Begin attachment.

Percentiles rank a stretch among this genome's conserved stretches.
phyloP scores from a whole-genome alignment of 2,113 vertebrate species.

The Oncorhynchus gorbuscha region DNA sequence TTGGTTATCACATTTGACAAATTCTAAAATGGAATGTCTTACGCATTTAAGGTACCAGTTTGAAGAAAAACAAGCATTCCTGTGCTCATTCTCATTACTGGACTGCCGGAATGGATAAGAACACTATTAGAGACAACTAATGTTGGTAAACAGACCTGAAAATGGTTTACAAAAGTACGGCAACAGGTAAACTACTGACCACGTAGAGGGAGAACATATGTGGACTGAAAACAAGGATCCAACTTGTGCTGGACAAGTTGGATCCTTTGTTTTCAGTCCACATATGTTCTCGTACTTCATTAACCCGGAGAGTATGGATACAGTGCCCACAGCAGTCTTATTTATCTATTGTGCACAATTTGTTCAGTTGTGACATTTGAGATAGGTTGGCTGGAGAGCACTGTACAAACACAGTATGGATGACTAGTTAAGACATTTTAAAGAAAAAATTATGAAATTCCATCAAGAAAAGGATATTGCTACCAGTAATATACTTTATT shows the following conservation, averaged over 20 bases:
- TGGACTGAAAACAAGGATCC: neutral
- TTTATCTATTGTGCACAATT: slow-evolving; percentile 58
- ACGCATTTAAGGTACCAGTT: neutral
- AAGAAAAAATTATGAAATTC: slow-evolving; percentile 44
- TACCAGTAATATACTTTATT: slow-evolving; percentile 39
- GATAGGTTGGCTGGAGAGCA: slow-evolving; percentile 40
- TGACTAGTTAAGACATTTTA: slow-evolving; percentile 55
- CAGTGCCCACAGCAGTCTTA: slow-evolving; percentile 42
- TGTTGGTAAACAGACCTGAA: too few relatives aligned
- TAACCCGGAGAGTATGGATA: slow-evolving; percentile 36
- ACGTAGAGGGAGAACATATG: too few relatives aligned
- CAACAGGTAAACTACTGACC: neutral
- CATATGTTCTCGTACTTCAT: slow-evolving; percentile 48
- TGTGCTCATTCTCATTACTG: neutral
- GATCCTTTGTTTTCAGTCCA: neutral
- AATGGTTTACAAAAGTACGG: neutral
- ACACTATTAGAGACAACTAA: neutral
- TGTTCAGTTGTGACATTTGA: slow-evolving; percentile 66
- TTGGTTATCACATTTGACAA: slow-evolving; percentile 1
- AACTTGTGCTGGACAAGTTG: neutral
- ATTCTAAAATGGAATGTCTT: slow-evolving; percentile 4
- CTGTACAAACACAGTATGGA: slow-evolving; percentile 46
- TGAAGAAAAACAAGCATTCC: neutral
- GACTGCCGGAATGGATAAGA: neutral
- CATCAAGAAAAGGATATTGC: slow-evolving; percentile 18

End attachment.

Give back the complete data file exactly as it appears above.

Percentiles rank a stretch among this genome's conserved stretches.
phyloP scores from a whole-genome alignment of 2,113 vertebrate species.

The Oncorhynchus gorbuscha region DNA sequence TTGGTTATCACATTTGACAAATTCTAAAATGGAATGTCTTACGCATTTAAGGTACCAGTTTGAAGAAAAACAAGCATTCCTGTGCTCATTCTCATTACTGGACTGCCGGAATGGATAAGAACACTATTAGAGACAACTAATGTTGGTAAACAGACCTGAAAATGGTTTACAAAAGTACGGCAACAGGTAAACTACTGACCACGTAGAGGGAGAACATATGTGGACTGAAAACAAGGATCCAACTTGTGCTGGACAAGTTGGATCCTTTGTTTTCAGTCCACATATGTTCTCGTACTTCATTAACCCGGAGAGTATGGATACAGTGCCCACAGCAGTCTTATTTATCTATTGTGCACAATTTGTTCAGTTGTGACATTTGAGATAGGTTGGCTGGAGAGCACTGTACAAACACAGTATGGATGACTAGTTAAGACATTTTAAAGAAAAAATTATGAAATTCCATCAAGAAAAGGATATTGCTACCAGTAATATACTTTATT shows the following conservation, averaged over 20 bases:
- TGGACTGAAAACAAGGATCC: neutral
- TTTATCTATTGTGCACAATT: slow-evolving; percentile 58
- ACGCATTTAAGGTACCAGTT: neutral
- AAGAAAAAATTATGAAATTC: slow-evolving; percentile 44
- TACCAGTAATATACTTTATT: slow-evolving; percentile 39
- GATAGGTTGGCTGGAGAGCA: slow-evolving; percentile 40
- TGACTAGTTAAGACATTTTA: slow-evolving; percentile 55
- CAGTGCCCACAGCAGTCTTA: slow-evolving; percentile 42
- TGTTGGTAAACAGACCTGAA: too few relatives aligned
- TAACCCGGAGAGTATGGATA: slow-evolving; percentile 36
- ACGTAGAGGGAGAACATATG: too few relatives aligned
- CAACAGGTAAACTACTGACC: neutral
- CATATGTTCTCGTACTTCAT: slow-evolving; percentile 48
- TGTGCTCATTCTCATTACTG: neutral
- GATCCTTTGTTTTCAGTCCA: neutral
- AATGGTTTACAAAAGTACGG: neutral
- ACACTATTAGAGACAACTAA: neutral
- TGTTCAGTTGTGACATTTGA: slow-evolving; percentile 66
- TTGGTTATCACATTTGACAA: slow-evolving; percentile 1
- AACTTGTGCTGGACAAGTTG: neutral
- ATTCTAAAATGGAATGTCTT: slow-evolving; percentile 4
- CTGTACAAACACAGTATGGA: slow-evolving; percentile 46
- TGAAGAAAAACAAGCATTCC: neutral
- GACTGCCGGAATGGATAAGA: neutral
- CATCAAGAAAAGGATATTGC: slow-evolving; percentile 18